For BTI, the start of the COVID-19 pandemic was a mixed bag of emotions. Back in March 2020, all we knew was that it was serious and we weren’t allowed to go to the office anymore. Over the following weeks and months, our journey evolved from an agency operating at full capacity, with a revolving door of in-person visitors, meetings, and events, to our calendar being completely clear for the foreseeable future.
While we were promised “2 weeks to flatten the curve” by the government, our industry had to adapt and adapt very quickly. This was the reality for BTI and thousands of businesses in Ontario – new ways of operating had to be accepted, and at an accelerated pace:
Home and Hybrid Models — Accepting remote work as a reality
The initial move to an exclusively online agency was simple in that we already had the technology in place to physically work from home. Getting used to the idea of working from home and understanding the full impact on our work was the longer-term project. While many resisted the working from home model initially, we are at the point now where it must be accepted. We hope that we can return to the office in some capacity soon, but whether we like it or not, a mix of virtual and from-home working is likely to be the future for all non-essential organizations.
Gaps in Projects — Staying focused as client partners hit pause
Like many agencies in Ontario, projects dropped off one after the other in the initial panic of what this pandemic really meant for our economy. Filling the gaps in projects and avoiding layoffs suddenly became our number one priority. While things were slower than we were accustomed to at BTI, we didn’t hesitate to do what we do best – dream up another exciting project, but this time, one just for us. As a result, BTI’s Connected Together was born. The purpose was simple, to provide a communication platform to focus on the positive and motivate people to do great things. This project not only kept us focused, but it also kept us connected, challenged us, and in the end, provided an amazing resource that was enjoyed all across Canada.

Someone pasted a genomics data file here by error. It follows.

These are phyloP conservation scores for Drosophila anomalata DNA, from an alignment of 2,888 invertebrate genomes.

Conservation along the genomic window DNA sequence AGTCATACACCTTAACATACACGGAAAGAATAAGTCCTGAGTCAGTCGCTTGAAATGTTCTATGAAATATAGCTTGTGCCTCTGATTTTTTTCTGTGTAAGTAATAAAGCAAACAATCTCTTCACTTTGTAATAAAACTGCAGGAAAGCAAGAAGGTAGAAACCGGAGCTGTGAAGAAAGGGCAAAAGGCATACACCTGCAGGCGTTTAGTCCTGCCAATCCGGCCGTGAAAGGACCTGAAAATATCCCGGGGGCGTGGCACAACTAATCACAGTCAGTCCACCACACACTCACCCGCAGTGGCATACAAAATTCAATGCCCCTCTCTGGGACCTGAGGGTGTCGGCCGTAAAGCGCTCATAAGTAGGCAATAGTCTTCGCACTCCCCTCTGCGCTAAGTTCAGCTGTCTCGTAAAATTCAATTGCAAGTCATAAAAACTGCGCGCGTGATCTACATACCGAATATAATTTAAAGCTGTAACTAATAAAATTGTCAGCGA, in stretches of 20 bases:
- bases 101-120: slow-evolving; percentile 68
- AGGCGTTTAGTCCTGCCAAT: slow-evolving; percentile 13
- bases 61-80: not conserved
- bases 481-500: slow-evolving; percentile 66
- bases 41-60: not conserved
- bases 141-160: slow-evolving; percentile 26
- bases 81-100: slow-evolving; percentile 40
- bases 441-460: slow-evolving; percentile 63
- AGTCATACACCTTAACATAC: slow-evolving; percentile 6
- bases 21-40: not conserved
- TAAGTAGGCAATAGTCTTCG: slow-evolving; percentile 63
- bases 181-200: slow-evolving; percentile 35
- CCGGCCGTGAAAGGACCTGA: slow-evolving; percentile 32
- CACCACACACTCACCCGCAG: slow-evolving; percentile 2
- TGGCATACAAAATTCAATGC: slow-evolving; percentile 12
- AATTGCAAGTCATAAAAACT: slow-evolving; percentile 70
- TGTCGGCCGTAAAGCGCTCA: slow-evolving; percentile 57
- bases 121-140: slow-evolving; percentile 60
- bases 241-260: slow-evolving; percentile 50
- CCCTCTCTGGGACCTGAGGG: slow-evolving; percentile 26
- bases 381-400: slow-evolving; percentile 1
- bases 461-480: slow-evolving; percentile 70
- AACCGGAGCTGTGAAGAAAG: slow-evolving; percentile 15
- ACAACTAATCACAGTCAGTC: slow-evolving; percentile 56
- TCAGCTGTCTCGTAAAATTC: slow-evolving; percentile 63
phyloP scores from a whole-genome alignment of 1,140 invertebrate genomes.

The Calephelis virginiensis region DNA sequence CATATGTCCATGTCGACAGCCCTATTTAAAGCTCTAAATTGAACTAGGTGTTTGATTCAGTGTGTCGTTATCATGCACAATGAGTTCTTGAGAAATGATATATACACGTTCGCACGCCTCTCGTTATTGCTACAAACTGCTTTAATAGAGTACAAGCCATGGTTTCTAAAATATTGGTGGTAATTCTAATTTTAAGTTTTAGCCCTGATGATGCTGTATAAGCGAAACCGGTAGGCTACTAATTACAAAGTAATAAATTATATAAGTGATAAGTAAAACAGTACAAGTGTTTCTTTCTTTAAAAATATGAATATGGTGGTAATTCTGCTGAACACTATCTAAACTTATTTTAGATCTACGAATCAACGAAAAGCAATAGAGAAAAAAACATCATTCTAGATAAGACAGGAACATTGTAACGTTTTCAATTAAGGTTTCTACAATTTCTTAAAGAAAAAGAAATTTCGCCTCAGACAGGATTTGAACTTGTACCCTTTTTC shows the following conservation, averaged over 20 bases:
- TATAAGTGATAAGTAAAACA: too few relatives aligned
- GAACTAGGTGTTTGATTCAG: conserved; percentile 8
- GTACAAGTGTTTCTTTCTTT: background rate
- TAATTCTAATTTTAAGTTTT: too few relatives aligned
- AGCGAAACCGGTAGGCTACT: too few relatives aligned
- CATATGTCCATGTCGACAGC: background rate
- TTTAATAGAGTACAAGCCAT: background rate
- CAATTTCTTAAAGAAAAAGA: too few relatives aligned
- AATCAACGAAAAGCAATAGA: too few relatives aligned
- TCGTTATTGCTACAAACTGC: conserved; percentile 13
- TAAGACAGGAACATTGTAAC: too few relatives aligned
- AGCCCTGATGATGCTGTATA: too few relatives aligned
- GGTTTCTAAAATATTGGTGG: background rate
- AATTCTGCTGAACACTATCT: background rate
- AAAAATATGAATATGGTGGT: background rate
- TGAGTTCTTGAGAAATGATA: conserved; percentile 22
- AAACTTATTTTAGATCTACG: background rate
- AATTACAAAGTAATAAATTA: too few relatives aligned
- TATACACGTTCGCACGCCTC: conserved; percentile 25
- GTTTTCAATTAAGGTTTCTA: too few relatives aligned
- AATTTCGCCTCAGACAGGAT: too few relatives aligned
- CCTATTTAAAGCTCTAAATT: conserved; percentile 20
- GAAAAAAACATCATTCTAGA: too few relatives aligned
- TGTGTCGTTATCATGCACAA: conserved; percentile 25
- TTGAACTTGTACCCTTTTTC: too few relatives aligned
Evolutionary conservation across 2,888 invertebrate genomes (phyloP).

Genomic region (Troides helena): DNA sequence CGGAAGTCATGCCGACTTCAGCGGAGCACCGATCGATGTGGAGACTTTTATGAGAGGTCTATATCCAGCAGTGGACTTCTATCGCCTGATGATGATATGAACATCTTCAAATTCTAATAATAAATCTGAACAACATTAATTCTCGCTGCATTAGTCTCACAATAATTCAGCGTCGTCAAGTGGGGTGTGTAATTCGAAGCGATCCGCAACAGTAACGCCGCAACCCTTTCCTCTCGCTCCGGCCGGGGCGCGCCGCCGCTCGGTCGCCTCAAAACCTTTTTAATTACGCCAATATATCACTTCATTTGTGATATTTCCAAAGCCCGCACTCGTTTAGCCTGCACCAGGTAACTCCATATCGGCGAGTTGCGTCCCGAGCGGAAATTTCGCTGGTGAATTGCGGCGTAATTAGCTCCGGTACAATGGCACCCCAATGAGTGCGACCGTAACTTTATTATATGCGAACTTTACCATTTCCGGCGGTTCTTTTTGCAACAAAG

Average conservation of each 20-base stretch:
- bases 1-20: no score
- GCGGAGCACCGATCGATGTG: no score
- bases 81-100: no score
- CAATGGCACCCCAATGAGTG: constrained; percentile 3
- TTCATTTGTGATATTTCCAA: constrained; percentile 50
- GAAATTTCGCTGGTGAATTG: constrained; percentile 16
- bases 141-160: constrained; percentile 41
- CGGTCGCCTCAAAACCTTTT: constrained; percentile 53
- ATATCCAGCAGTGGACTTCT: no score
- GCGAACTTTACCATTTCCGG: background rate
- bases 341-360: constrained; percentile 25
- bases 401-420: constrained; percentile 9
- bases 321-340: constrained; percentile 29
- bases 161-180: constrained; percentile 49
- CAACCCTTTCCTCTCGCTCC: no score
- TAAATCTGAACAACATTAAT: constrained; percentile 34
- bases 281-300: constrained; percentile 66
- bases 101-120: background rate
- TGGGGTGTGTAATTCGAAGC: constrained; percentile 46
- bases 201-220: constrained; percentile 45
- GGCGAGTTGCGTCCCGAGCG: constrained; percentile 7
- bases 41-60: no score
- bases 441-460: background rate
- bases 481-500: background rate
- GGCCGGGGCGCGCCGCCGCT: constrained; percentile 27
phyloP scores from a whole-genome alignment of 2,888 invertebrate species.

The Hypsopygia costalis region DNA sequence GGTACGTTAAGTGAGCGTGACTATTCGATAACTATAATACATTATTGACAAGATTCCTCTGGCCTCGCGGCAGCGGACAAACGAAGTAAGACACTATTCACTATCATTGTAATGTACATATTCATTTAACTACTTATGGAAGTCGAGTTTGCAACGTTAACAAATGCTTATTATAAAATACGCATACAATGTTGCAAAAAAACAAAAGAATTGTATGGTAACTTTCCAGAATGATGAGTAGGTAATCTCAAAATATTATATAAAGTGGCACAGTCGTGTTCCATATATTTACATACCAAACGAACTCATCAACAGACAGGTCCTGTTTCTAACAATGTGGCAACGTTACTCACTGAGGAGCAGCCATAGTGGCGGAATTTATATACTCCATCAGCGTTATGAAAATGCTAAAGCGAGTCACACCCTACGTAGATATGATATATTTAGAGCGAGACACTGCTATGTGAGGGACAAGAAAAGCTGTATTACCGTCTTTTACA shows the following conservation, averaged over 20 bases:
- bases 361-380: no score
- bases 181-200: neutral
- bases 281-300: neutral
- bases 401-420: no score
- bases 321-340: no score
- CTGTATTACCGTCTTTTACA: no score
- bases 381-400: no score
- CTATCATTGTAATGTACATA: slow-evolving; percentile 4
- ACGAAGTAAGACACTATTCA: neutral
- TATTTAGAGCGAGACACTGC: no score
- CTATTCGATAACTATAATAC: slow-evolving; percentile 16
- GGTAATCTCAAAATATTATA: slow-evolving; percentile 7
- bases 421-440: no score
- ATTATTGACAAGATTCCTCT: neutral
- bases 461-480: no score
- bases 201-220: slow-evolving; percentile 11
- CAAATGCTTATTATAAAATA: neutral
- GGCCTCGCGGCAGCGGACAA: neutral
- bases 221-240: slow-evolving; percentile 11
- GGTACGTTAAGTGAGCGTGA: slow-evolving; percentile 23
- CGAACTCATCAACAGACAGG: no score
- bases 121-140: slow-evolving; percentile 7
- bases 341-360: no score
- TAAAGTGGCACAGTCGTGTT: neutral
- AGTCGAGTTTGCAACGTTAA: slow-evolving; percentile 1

Crisis Evolution — Meeting customers where they are
Full-service agencies and other professional services were not the only sectors to feel the pinch from the pandemic. Restaurants, entertainment, travel, wellness spaces, personal care services, and in-person focused shopping experiences all suffered and continue to suffer enormously because of COVID-19. As a result, we have seen some remarkable creativity as these small businesses attempt to make it through to the other side of the pandemic still standing. Some examples include restaurants offering meal and cocktail kits, in-person classes transitioning to online or parking lot classes where allowed, and so much more. The moral of the story being, businesses must adapt to demand by creating new products, offering new services, and meeting their clients where they are in any given phase of the pandemic.
Navigating the COVID-19 situation has not been easy for anyone. We share our story in an effort to inspire and spark conversations with others about the evolution of business in Canada and the different ways we are all experiencing it.
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